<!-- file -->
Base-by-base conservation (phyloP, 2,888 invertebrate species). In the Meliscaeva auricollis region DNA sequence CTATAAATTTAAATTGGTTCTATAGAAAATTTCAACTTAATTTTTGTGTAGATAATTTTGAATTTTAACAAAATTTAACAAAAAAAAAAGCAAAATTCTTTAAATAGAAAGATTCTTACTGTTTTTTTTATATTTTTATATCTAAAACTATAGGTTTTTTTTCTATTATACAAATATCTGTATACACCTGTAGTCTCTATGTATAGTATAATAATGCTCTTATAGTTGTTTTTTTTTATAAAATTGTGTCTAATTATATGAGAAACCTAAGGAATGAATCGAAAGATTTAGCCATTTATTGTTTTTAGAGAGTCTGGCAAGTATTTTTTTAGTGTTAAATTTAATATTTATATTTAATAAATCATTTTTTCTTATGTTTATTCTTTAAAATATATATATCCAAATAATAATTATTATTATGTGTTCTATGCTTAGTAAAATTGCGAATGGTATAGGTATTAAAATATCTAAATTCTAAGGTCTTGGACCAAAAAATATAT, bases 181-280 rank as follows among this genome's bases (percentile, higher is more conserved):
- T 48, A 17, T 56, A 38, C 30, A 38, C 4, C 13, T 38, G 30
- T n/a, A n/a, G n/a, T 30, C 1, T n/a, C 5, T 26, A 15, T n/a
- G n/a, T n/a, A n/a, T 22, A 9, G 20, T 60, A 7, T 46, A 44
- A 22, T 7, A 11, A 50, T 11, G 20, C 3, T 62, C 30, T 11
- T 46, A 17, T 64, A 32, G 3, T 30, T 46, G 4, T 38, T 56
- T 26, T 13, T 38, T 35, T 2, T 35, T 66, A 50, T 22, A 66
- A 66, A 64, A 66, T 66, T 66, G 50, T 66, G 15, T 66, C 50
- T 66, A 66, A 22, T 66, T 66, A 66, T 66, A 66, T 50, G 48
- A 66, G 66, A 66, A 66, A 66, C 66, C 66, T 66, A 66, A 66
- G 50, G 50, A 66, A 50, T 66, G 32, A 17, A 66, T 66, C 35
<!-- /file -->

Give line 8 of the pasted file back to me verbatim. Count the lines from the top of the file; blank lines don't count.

- A 66, A 64, A 66, T 66, T 66, G 50, T 66, G 15, T 66, C 50